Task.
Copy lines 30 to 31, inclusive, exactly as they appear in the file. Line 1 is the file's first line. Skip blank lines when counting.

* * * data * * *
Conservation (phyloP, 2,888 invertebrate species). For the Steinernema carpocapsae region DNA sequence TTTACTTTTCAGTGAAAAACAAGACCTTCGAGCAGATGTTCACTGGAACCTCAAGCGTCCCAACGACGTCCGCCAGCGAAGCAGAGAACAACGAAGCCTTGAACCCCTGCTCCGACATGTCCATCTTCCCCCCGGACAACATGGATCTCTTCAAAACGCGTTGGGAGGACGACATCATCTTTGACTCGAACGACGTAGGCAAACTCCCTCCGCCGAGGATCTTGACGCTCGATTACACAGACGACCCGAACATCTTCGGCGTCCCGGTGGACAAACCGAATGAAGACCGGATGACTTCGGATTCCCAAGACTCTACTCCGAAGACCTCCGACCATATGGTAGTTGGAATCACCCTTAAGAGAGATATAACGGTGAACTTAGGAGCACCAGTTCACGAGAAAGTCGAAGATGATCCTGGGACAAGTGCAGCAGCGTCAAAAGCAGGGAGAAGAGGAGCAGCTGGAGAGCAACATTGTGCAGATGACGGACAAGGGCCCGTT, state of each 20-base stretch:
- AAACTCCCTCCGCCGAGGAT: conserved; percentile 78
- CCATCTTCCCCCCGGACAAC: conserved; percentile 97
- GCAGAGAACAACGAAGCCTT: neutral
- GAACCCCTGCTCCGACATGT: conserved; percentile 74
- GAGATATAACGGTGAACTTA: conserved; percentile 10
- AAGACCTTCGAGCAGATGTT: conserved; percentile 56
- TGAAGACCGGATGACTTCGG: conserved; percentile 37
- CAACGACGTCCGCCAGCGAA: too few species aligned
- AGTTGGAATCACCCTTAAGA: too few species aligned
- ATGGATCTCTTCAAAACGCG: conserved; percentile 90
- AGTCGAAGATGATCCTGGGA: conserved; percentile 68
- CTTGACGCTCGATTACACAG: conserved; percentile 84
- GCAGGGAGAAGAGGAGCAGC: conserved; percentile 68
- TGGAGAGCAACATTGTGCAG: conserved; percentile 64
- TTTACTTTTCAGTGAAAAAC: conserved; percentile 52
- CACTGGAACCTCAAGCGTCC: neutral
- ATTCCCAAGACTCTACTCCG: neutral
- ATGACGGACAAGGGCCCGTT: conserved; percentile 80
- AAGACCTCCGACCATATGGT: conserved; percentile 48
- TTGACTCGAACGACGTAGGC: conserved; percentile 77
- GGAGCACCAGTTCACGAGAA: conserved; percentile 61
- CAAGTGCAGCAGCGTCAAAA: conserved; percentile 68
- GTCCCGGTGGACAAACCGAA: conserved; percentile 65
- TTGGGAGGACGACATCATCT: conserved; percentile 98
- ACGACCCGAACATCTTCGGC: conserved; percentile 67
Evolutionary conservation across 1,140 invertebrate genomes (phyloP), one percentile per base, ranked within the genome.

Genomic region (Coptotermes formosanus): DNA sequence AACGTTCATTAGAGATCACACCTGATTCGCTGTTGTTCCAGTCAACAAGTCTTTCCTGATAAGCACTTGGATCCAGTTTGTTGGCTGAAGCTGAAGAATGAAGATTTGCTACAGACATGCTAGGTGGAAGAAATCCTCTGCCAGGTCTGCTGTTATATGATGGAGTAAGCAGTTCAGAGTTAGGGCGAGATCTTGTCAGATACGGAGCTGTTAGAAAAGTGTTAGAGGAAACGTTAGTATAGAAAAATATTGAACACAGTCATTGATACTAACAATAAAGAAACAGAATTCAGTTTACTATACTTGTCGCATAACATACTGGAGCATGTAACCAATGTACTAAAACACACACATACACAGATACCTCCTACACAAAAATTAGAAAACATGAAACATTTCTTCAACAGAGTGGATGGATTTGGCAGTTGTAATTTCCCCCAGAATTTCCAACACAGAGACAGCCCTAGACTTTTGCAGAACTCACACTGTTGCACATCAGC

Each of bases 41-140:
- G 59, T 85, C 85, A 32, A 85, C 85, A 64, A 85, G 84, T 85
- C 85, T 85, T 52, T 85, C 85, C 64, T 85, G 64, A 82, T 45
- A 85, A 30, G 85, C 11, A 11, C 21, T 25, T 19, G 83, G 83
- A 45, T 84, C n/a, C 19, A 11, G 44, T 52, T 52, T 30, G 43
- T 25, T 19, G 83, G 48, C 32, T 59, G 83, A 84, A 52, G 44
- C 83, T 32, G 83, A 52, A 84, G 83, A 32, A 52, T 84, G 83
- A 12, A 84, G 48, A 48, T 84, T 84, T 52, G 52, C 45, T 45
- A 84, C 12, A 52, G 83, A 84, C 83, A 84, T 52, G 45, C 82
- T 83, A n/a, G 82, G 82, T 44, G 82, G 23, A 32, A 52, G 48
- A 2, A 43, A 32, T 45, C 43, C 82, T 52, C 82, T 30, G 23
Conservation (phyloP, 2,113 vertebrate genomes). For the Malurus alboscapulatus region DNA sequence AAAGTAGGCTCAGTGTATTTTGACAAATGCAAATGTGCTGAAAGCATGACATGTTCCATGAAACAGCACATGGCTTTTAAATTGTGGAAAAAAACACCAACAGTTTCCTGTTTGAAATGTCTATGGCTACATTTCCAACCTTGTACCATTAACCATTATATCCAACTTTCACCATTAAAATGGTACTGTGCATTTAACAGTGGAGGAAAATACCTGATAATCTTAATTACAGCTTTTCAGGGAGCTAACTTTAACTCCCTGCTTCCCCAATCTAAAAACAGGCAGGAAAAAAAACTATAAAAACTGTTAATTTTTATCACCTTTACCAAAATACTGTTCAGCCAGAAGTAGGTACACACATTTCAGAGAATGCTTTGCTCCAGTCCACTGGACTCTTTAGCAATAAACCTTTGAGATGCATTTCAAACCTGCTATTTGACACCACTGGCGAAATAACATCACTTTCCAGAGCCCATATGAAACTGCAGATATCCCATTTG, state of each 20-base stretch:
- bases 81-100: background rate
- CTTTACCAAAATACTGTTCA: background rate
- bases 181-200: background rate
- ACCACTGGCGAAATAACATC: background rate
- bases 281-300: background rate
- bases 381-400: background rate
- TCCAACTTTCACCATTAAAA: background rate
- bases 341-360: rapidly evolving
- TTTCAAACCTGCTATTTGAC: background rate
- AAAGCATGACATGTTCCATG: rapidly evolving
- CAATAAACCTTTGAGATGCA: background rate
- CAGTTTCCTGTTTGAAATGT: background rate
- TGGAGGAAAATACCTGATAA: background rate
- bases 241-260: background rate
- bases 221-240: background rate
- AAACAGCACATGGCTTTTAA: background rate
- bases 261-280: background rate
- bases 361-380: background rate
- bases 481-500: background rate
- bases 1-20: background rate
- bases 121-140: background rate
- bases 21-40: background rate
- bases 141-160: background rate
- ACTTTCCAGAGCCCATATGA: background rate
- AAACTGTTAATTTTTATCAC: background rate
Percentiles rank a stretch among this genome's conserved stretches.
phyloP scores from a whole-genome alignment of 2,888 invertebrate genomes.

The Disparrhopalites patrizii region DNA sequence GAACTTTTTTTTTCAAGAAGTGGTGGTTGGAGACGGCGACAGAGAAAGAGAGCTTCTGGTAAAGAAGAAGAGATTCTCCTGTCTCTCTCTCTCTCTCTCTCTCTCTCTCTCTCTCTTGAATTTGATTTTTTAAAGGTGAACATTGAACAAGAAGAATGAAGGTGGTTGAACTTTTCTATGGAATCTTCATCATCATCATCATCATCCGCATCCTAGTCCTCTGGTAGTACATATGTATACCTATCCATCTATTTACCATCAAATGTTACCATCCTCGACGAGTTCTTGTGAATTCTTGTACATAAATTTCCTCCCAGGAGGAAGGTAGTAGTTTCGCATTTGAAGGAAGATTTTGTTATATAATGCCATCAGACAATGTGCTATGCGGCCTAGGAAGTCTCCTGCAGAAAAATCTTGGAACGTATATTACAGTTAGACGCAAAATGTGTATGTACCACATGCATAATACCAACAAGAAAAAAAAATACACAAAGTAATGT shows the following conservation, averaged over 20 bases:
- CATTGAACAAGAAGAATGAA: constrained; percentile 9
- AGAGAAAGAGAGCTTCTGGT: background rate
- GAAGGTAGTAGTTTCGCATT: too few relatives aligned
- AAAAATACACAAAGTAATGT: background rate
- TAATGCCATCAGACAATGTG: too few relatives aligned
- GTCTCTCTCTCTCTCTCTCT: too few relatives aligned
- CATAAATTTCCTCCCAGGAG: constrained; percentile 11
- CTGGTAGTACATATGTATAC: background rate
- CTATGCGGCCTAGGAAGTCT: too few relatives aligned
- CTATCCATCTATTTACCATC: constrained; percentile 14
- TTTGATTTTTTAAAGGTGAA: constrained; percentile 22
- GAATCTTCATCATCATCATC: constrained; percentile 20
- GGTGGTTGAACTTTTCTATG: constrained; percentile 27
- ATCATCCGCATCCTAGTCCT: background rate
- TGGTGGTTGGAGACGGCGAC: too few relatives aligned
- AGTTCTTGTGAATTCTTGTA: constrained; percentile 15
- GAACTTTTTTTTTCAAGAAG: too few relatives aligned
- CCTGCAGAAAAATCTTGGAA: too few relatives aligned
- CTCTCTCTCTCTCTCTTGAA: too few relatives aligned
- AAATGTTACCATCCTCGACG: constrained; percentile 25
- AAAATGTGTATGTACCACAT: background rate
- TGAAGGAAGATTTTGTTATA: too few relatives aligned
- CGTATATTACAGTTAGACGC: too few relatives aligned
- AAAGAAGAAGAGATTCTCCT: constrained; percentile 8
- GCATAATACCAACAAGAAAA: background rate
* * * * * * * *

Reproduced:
- G 59, T 85, C 85, A 32, A 85, C 85, A 64, A 85, G 84, T 85
- C 85, T 85, T 52, T 85, C 85, C 64, T 85, G 64, A 82, T 45